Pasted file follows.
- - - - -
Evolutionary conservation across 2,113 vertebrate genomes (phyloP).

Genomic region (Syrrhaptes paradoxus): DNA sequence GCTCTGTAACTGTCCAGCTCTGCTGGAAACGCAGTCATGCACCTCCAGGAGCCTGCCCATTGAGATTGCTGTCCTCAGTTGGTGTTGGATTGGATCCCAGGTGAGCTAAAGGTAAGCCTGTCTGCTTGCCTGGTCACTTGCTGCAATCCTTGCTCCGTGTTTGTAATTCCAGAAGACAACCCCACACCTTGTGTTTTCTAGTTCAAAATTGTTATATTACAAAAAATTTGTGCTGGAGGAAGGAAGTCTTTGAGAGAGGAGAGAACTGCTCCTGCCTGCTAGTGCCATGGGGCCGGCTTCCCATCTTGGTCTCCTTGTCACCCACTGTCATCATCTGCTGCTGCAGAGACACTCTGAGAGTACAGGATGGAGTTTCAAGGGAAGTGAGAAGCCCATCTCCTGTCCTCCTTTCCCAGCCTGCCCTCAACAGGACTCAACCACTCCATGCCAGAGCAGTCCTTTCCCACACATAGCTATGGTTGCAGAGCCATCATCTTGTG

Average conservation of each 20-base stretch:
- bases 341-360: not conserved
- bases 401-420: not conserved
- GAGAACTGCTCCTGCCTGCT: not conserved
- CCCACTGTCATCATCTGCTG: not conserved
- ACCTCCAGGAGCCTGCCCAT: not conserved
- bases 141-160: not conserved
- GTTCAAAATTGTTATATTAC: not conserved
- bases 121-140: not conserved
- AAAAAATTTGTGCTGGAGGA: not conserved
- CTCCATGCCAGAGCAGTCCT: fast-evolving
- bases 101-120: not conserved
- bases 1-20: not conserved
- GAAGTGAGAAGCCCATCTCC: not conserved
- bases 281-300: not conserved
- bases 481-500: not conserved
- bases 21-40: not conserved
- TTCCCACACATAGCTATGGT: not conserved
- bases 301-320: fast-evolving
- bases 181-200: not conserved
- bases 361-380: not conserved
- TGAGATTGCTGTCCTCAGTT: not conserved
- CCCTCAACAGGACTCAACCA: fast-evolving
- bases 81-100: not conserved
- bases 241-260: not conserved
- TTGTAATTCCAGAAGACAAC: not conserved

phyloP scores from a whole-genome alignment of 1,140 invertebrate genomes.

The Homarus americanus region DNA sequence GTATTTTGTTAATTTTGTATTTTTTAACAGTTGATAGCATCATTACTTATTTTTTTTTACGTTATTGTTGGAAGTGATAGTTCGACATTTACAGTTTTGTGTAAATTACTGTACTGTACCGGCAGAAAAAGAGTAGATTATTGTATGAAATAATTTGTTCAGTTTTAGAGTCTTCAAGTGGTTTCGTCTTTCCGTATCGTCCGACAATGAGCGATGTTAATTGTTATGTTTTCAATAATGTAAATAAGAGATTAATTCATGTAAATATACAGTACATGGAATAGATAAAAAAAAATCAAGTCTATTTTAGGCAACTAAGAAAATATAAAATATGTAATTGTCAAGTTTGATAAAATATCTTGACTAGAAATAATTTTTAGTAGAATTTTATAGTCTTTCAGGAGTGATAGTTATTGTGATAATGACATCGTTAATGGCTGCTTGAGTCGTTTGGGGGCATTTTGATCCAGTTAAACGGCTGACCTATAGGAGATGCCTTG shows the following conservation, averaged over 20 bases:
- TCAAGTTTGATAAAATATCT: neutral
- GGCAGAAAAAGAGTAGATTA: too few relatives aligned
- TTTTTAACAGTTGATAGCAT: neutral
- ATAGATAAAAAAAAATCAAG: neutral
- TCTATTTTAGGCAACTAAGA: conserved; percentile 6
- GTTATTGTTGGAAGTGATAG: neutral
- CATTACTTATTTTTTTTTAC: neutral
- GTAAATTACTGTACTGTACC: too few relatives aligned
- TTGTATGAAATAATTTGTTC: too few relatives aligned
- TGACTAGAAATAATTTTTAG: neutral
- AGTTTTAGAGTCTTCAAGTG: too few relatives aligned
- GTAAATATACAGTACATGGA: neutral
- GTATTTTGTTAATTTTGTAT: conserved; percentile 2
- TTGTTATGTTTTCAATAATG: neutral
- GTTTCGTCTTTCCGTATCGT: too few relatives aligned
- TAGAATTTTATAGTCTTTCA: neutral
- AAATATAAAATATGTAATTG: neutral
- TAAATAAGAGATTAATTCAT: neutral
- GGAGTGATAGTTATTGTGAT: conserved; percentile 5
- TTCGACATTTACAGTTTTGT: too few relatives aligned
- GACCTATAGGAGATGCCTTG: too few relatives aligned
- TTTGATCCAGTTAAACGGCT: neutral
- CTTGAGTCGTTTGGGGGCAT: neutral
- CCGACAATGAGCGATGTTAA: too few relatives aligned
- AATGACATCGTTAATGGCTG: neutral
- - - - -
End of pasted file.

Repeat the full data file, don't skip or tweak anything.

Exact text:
Evolutionary conservation across 2,113 vertebrate genomes (phyloP).

Genomic region (Syrrhaptes paradoxus): DNA sequence GCTCTGTAACTGTCCAGCTCTGCTGGAAACGCAGTCATGCACCTCCAGGAGCCTGCCCATTGAGATTGCTGTCCTCAGTTGGTGTTGGATTGGATCCCAGGTGAGCTAAAGGTAAGCCTGTCTGCTTGCCTGGTCACTTGCTGCAATCCTTGCTCCGTGTTTGTAATTCCAGAAGACAACCCCACACCTTGTGTTTTCTAGTTCAAAATTGTTATATTACAAAAAATTTGTGCTGGAGGAAGGAAGTCTTTGAGAGAGGAGAGAACTGCTCCTGCCTGCTAGTGCCATGGGGCCGGCTTCCCATCTTGGTCTCCTTGTCACCCACTGTCATCATCTGCTGCTGCAGAGACACTCTGAGAGTACAGGATGGAGTTTCAAGGGAAGTGAGAAGCCCATCTCCTGTCCTCCTTTCCCAGCCTGCCCTCAACAGGACTCAACCACTCCATGCCAGAGCAGTCCTTTCCCACACATAGCTATGGTTGCAGAGCCATCATCTTGTG

Average conservation of each 20-base stretch:
- bases 341-360: not conserved
- bases 401-420: not conserved
- GAGAACTGCTCCTGCCTGCT: not conserved
- CCCACTGTCATCATCTGCTG: not conserved
- ACCTCCAGGAGCCTGCCCAT: not conserved
- bases 141-160: not conserved
- GTTCAAAATTGTTATATTAC: not conserved
- bases 121-140: not conserved
- AAAAAATTTGTGCTGGAGGA: not conserved
- CTCCATGCCAGAGCAGTCCT: fast-evolving
- bases 101-120: not conserved
- bases 1-20: not conserved
- GAAGTGAGAAGCCCATCTCC: not conserved
- bases 281-300: not conserved
- bases 481-500: not conserved
- bases 21-40: not conserved
- TTCCCACACATAGCTATGGT: not conserved
- bases 301-320: fast-evolving
- bases 181-200: not conserved
- bases 361-380: not conserved
- TGAGATTGCTGTCCTCAGTT: not conserved
- CCCTCAACAGGACTCAACCA: fast-evolving
- bases 81-100: not conserved
- bases 241-260: not conserved
- TTGTAATTCCAGAAGACAAC: not conserved

phyloP scores from a whole-genome alignment of 1,140 invertebrate genomes.

The Homarus americanus region DNA sequence GTATTTTGTTAATTTTGTATTTTTTAACAGTTGATAGCATCATTACTTATTTTTTTTTACGTTATTGTTGGAAGTGATAGTTCGACATTTACAGTTTTGTGTAAATTACTGTACTGTACCGGCAGAAAAAGAGTAGATTATTGTATGAAATAATTTGTTCAGTTTTAGAGTCTTCAAGTGGTTTCGTCTTTCCGTATCGTCCGACAATGAGCGATGTTAATTGTTATGTTTTCAATAATGTAAATAAGAGATTAATTCATGTAAATATACAGTACATGGAATAGATAAAAAAAAATCAAGTCTATTTTAGGCAACTAAGAAAATATAAAATATGTAATTGTCAAGTTTGATAAAATATCTTGACTAGAAATAATTTTTAGTAGAATTTTATAGTCTTTCAGGAGTGATAGTTATTGTGATAATGACATCGTTAATGGCTGCTTGAGTCGTTTGGGGGCATTTTGATCCAGTTAAACGGCTGACCTATAGGAGATGCCTTG shows the following conservation, averaged over 20 bases:
- TCAAGTTTGATAAAATATCT: neutral
- GGCAGAAAAAGAGTAGATTA: too few relatives aligned
- TTTTTAACAGTTGATAGCAT: neutral
- ATAGATAAAAAAAAATCAAG: neutral
- TCTATTTTAGGCAACTAAGA: conserved; percentile 6
- GTTATTGTTGGAAGTGATAG: neutral
- CATTACTTATTTTTTTTTAC: neutral
- GTAAATTACTGTACTGTACC: too few relatives aligned
- TTGTATGAAATAATTTGTTC: too few relatives aligned
- TGACTAGAAATAATTTTTAG: neutral
- AGTTTTAGAGTCTTCAAGTG: too few relatives aligned
- GTAAATATACAGTACATGGA: neutral
- GTATTTTGTTAATTTTGTAT: conserved; percentile 2
- TTGTTATGTTTTCAATAATG: neutral
- GTTTCGTCTTTCCGTATCGT: too few relatives aligned
- TAGAATTTTATAGTCTTTCA: neutral
- AAATATAAAATATGTAATTG: neutral
- TAAATAAGAGATTAATTCAT: neutral
- GGAGTGATAGTTATTGTGAT: conserved; percentile 5
- TTCGACATTTACAGTTTTGT: too few relatives aligned
- GACCTATAGGAGATGCCTTG: too few relatives aligned
- TTTGATCCAGTTAAACGGCT: neutral
- CTTGAGTCGTTTGGGGGCAT: neutral
- CCGACAATGAGCGATGTTAA: too few relatives aligned
- AATGACATCGTTAATGGCTG: neutral